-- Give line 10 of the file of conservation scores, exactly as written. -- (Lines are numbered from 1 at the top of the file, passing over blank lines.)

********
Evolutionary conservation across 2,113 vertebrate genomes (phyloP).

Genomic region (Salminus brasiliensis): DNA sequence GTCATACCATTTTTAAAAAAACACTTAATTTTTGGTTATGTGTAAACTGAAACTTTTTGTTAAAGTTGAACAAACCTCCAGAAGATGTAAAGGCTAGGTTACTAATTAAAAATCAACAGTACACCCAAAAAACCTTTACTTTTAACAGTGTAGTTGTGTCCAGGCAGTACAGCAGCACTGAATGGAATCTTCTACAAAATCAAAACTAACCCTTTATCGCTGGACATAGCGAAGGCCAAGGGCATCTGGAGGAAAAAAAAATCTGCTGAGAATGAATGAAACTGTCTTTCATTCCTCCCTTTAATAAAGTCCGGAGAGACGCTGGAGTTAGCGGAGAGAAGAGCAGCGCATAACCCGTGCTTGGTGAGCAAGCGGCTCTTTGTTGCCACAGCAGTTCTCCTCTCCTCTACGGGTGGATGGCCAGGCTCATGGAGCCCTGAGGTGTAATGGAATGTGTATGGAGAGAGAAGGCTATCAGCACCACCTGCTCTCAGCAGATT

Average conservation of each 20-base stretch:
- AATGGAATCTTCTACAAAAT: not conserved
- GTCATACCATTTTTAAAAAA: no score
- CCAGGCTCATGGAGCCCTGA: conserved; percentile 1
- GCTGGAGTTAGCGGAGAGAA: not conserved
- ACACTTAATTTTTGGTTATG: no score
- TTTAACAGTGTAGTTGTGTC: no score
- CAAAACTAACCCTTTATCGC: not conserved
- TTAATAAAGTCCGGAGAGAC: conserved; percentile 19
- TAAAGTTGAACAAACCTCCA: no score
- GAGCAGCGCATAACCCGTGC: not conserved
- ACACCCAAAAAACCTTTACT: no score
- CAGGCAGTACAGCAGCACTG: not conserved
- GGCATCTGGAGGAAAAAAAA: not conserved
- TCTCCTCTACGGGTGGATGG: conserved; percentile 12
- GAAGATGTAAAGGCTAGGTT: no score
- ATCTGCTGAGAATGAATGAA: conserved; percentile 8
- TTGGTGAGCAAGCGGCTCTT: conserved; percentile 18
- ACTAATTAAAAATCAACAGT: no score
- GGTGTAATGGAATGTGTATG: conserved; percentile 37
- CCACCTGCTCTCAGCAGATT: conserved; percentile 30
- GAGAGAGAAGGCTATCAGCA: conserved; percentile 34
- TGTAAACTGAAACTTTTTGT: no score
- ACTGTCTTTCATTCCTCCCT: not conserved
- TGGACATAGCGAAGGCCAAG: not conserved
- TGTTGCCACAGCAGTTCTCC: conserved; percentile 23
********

- CAAAACTAACCCTTTATCGC: not conserved